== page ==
DICKINSON: Well, it's an opportunity to have a conversation and revisit, and, as I say, you start by saying, here's what went well and, you know, here's what we feel we should try to do differently. And frankly, if this man has a child and the sister Laura also has a child, there are, perhaps, opportunities for him to provide some childcare for this family while they work. He could do after-school pick up while he's looking for work, and I think he should be expected to contribute to the household in every way he can, and that means cooking, you know, cooking meals, getting down and dirty cleaning, really contributing to the household.
NEARY: All right. I hope that helps you out, Laura.
LAURA: And, yeah, I certainly can appreciate that and the difference in - between the last time he stayed with us, his child wasn't with him, and now his child is with him.
LAURA: And so it's, you know, certainly could approach that if we decide as a family that we want to allow, you know, him to stay with us again.
NEARY: All right. Thanks so much for your call, Laura.
LAURA: Thank you.
NEARY: Appreciate your calling in. I have an email here from Emily(ph) in East Lansing. She says, I have been married for over eight years and have two young children ages five and six. My mom and two teenage sisters had to move in with us in October of 2007. Of course, we knew that it would not go too good and it would take a lot of adjusting too, but that's what family does, you help each other. I am now writing my mother a letter telling her that she needs to be out by April 1st. My husband and I have agreed to pay all the bills by ourselves. We've been doing this since the beginning of the year so that she can save her money for a place to live. However, she has not been doing so. I need to put my children and husband first. I know what these people are going through 100 percent. It's hard, and what do you do?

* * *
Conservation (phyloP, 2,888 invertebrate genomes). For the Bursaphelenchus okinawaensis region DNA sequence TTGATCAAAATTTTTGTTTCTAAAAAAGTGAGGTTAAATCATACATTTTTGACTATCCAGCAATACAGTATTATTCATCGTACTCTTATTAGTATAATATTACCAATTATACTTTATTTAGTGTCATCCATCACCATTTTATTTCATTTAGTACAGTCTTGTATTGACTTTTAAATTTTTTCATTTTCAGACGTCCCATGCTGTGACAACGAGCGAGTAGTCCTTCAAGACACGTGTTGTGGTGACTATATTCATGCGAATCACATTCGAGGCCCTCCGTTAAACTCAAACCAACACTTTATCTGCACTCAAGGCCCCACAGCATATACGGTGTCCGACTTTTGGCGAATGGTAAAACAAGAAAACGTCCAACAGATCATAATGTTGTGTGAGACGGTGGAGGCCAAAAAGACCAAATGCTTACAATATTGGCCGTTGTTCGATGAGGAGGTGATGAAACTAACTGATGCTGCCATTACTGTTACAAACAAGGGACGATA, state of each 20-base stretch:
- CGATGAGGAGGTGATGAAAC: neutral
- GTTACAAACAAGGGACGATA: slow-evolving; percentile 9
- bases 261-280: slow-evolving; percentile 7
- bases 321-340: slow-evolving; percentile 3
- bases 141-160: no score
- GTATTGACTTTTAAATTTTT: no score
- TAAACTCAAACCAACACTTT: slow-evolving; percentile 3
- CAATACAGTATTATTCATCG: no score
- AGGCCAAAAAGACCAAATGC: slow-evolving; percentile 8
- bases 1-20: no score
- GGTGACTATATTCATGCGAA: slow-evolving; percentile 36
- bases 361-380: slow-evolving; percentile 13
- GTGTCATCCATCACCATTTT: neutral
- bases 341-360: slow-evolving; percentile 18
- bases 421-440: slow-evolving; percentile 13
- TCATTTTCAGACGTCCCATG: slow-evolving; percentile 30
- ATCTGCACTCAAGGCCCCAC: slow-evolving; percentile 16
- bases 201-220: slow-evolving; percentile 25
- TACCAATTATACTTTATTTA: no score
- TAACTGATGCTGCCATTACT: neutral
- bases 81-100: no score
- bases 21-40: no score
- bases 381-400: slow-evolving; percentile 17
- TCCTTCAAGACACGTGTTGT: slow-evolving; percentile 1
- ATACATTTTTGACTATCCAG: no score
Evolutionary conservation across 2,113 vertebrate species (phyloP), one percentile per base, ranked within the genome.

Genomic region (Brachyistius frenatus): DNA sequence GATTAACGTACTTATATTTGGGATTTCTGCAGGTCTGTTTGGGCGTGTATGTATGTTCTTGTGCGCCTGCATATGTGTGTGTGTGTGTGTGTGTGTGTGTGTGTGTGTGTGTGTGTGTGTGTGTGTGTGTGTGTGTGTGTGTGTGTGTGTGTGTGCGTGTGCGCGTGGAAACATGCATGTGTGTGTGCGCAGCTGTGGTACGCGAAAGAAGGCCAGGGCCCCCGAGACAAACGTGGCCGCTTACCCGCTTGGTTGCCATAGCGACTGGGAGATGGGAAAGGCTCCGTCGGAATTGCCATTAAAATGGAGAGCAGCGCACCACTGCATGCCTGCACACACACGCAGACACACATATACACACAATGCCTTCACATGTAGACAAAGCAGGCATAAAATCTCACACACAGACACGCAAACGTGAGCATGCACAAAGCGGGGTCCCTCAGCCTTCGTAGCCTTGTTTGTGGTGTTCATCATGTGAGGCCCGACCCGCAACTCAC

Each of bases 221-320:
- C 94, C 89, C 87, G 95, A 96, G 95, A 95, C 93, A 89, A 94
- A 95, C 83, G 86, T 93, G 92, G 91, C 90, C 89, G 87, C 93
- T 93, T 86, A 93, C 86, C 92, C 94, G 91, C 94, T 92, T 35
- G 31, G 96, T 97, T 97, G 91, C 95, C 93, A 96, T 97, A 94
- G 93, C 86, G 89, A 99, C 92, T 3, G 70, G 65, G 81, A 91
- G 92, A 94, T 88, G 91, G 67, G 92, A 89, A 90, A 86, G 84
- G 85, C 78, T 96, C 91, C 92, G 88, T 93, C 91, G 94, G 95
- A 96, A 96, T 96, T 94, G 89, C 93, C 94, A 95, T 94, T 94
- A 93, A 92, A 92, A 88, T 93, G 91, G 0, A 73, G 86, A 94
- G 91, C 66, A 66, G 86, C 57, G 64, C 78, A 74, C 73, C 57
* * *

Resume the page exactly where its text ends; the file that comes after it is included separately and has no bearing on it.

Now, there's an example of somebody who has said, you know, you have to do something for yourself and the person isn't.
DICKINSON: Yeah. It's really...
Dr. MOLITOR: This is Nancy - Dr. Molitor. I wanted to jump in here, because again, I think that, you know, sometimes there are situations, despite your best efforts the other person isn't able to cope. And I guess one of the things you would, people have to be prepared for is that the plan may fail and how are they going to cope with the guilt that they may feel. And if the person isn't able to step up, I guess the other thing to ask yourself is if, are there, is there depression or is there, are there other health issues that might be impeding their ability to make the payments or to do what they promised that they can do, and in which case might be there help that that person needs to be, you know, help, you know, help to get to. And again, clinical depression is - we're seeing a tremendous amount of clinical depression right now. What started out in the fall is anxiety, you know, how am I going to get a job or have I been laid - if I've been laid off am I going to find another one, is now, for many people, become a full-fledged clinical depression and some people are simply unable to think or to function clearly and it can't, you know, literally don't have the ability to sort of plan ahead. So that would be the kind of thing I would also ask people to think about.
NEARY: All right. Let's take another call now from Susan(ph) in Tallahassee, Florida. Susan, go ahead.
SUSAN (Caller): Hi. About five years ago, my parents moved in to my brother's condo and they were paying him just a set monthly amount which just paid for their - I guess it's a homeowners' fee. And of course, he got married, and they had to buy a house instead of rent. And so he had to put a second mortgage on the condo. And my parents gave him a lot of money and put a lot of money in the condo to renovate it, but what my brother did with that money was pay off his debts. And now, he has a lot of debt because of his second mortgage and it - the bottom line was they had to go and move out of the condo because my brother couldn't financially afford them to be there. He needed to ask for more money and my parents are on a set income because they're retired and they couldn't pay any more...
NEARY: So, what is the - what effect is this is all having on your family? What's happening?